Scrum: A visual guide
If you and your team are new to the Scrum methodology, you have come to the right place! We have developed this visual guide to help you understand how the Scrum Methodology works. You can download a poster version of the graphic to print and display in your office! If you think the poster is useful, feel free to use it on your blog and share with your networks.
What is Scrum?
Scrum is probably the most popular agile development framework used for managing product development. Like all other agile frameworks, Scrum boasts flexibility, team collaboration and iterative delivery. This helps teams adapt to changes easily, especially when customers change their minds about what they want.
Follow this visual guide to Scrum and find out how it works (click the image to view it on full screen). You can also download a PDF of this graphic ready for printing. If you’re looking for Scrum training or agile project management training then you can find those from the main menu.
The graphic was created to help you learn about Scrum. If you like it, please show your appreciation by linking back to this page.
1) Select Scrum team
One of the most difficult parts when creating a project is figuring out roles and responsibilities. Begin by identifying the roles people will take for the project.
The three roles on a Scrum team are:
The Product Owner should be someone with authority, availability and vision. They represent the customer and continuously communicate the priorities and vision to the team.
The Scrum Master acts as a facilitator between the Product Owner and the Development Team. The Scrum Master will also work to remove impediments that may inhibit the Development Team reaching the sprint goal. The person does not, however, provide day-to-day directions or give instructions to the Development Team.
The Development Team are self-organized and responsible for developing the product.
- Train or orient your team on Scrum and agile development so that they know the roles they are playing once the sprint starts
- Force anyone to take on the role of the Scrum Master. This role is important to the entire Scrum process and an unwilling person might not give enough dedication to the project
- Pick a strong Scrum Master. The Scrum Master plays a highly important role in the Scrum process. They ensure that the entire team are focused and have everything they need to get the work done. The Scrum Master is also responsible for removing obstacles that might keep the group from performing optimally or from reaching the deadline. Overall, the Scrum Master determines the success of the whole team.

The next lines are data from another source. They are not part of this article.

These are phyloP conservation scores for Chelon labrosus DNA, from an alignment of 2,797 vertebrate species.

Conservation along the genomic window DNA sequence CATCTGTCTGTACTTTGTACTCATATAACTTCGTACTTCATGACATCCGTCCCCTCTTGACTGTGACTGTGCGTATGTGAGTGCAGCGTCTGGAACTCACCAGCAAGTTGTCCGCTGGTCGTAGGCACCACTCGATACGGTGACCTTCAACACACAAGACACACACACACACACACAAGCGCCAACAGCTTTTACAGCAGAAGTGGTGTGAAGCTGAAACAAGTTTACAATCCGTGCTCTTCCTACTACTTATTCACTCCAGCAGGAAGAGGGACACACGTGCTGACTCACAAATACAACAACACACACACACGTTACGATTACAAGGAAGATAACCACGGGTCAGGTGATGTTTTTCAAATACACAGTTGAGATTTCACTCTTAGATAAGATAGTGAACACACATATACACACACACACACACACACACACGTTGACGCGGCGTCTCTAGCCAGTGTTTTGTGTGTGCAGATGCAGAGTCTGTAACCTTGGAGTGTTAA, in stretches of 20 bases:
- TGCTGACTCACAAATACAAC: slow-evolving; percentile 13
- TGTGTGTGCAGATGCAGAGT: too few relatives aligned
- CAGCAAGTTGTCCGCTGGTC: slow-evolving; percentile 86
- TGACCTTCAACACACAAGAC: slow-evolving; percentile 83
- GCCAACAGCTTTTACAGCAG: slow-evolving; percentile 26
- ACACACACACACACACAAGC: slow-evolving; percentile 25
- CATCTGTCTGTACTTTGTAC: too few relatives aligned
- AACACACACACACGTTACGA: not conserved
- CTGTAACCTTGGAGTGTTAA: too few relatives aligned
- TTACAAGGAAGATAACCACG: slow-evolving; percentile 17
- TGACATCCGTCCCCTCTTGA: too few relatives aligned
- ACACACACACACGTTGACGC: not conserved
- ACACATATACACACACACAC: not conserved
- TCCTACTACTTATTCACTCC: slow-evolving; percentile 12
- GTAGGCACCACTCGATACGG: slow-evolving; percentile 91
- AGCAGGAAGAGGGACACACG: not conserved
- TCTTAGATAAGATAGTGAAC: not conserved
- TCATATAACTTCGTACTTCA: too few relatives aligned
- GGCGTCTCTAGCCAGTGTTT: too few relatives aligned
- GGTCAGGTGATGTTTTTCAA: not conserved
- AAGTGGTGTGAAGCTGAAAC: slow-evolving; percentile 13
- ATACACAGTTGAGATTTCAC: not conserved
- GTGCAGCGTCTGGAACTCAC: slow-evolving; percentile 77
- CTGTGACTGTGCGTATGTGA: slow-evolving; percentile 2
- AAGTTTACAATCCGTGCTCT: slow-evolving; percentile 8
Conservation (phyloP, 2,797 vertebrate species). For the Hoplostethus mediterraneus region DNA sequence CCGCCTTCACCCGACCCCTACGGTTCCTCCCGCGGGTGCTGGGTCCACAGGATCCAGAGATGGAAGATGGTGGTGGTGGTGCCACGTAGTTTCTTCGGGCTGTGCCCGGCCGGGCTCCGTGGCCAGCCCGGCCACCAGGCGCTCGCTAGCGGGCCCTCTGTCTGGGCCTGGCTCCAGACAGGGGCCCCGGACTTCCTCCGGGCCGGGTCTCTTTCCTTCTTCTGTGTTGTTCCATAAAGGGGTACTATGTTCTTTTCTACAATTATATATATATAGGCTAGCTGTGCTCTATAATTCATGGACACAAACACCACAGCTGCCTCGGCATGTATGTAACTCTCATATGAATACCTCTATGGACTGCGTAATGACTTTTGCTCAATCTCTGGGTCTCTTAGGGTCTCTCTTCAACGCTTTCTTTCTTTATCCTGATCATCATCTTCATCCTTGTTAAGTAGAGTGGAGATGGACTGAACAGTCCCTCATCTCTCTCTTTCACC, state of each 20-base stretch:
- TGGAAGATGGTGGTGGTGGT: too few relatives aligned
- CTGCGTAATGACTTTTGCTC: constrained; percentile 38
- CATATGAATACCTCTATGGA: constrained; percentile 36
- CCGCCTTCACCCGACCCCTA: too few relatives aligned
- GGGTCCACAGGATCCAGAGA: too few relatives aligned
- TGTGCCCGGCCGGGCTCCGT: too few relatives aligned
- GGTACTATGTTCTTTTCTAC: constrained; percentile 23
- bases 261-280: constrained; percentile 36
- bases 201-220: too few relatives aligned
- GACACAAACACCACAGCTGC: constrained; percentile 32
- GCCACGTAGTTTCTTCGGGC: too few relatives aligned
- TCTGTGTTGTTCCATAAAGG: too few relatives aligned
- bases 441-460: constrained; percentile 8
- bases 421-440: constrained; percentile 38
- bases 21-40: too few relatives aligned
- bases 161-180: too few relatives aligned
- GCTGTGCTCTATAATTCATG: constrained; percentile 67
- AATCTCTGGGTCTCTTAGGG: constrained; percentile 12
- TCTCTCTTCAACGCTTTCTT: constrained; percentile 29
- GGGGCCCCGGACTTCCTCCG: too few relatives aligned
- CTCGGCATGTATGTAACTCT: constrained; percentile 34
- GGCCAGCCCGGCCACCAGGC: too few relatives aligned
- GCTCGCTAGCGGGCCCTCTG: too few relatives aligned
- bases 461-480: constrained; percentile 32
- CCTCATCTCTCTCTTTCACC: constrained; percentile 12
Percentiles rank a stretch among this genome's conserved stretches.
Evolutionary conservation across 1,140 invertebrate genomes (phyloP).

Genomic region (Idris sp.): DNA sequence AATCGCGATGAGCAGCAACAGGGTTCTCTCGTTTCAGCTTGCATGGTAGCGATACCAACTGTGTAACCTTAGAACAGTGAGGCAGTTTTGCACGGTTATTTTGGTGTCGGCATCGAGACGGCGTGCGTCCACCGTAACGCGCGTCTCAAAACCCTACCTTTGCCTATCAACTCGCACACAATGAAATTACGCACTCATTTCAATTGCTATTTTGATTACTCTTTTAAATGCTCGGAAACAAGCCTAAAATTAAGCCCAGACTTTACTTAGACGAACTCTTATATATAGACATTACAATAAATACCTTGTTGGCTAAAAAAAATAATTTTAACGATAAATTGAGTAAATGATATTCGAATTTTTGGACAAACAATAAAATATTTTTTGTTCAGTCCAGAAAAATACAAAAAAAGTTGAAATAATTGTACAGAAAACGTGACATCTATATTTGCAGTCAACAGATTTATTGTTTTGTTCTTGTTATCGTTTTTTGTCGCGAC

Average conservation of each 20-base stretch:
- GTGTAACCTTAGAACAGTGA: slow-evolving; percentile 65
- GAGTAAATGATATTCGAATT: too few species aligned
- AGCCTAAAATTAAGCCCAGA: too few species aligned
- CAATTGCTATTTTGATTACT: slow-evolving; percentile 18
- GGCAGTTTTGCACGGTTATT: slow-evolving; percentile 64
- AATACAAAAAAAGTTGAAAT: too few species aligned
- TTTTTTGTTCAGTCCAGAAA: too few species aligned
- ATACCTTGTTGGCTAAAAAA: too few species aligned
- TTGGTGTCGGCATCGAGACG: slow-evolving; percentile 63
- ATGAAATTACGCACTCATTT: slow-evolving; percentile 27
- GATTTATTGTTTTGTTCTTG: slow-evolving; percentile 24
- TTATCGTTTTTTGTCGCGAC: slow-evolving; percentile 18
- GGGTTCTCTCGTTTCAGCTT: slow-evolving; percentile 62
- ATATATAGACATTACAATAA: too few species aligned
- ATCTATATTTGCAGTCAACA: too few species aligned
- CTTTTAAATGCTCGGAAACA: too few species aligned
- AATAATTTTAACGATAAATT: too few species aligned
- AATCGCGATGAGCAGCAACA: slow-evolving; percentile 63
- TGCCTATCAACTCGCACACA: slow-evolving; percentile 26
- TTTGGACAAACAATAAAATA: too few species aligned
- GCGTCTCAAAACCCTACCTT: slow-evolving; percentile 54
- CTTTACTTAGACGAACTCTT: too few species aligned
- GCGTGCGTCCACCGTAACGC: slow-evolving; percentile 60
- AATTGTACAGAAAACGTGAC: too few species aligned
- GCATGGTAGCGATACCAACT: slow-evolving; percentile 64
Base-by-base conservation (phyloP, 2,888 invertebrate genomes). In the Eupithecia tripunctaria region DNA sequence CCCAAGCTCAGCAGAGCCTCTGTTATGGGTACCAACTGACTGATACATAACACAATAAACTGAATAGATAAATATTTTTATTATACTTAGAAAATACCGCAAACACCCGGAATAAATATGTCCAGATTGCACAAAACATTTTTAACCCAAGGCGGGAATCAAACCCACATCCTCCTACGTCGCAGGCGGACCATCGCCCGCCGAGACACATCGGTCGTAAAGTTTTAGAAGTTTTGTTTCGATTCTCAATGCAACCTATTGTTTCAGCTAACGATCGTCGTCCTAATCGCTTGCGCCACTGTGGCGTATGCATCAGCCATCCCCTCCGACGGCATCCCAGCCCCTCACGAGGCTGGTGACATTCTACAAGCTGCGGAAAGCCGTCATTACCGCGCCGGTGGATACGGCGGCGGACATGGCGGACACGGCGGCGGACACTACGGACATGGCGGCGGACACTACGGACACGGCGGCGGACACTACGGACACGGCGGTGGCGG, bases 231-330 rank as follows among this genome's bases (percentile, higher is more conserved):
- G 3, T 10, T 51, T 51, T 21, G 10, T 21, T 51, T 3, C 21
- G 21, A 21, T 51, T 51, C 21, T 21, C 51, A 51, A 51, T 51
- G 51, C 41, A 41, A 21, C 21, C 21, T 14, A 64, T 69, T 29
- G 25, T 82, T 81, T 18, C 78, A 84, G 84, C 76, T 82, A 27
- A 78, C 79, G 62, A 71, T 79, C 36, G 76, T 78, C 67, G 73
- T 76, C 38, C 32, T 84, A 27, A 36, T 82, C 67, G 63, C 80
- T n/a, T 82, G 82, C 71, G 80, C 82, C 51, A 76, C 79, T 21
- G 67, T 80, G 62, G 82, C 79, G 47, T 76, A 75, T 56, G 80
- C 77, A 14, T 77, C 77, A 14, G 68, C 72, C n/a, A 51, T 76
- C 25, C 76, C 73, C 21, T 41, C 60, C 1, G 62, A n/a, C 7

2) Sprint Planning
Once the roles have been identified, it’s time to start planning the sprint. The whole team decide on a sprint length together, overseen by the Scrum Master. Sprints are typically 2-4 weekly cycles.
The Product Owner creates a product backlog which is essentially a ‘prioritized wish list’. The backlog is owned by the Product Owner, but everyone can add to it. The product backlog contains a list of user stories.
User stories serve as a guide for the team to show why they are working on something. They speak from the end user perspective and can look something like this:
|As a||I want||so that|
|Music lover||uninterrupted music streaming from my device||it doesn’t use up storage space while letting me play music on the go|
|Music streaming app user||to receive recommendations based upon my current playlists||I can hear new bands that are suited to my taste|
The Product Owner presents the highest priority user stories from the product backlog to the Development Team.
The Development Team decide on what they are able complete for the sprint and break user stories into tasks, estimating the effort and transferring them to a sprint backlog.
Definition of “done”
It is essential that the Scrum Master and Product Owner provide a set of acceptance criteria for each user story. Acceptance criteria is what determines whether the user story is complete. It can also be referred to as the definition of “done”.
The table below shows two user stories with two sets of acceptance criteria.
|As a||I want||so that||Acceptance criteria|
|Music lover||A small-sized streaming app with no adverts||it doesn’t use up storage space and interrupt my listening experience||1. App allows user to stream music without downloading |
2. App size is 60MB or under
3. App offers premium subscription with no ads
|Music streaming app user||to receive recommendations based upon my current playlists||I can hear new bands that are suited to my taste||1. Radio feature created based upon user’s playlists |
2. Daily “Have you heard..” notification to be sent to users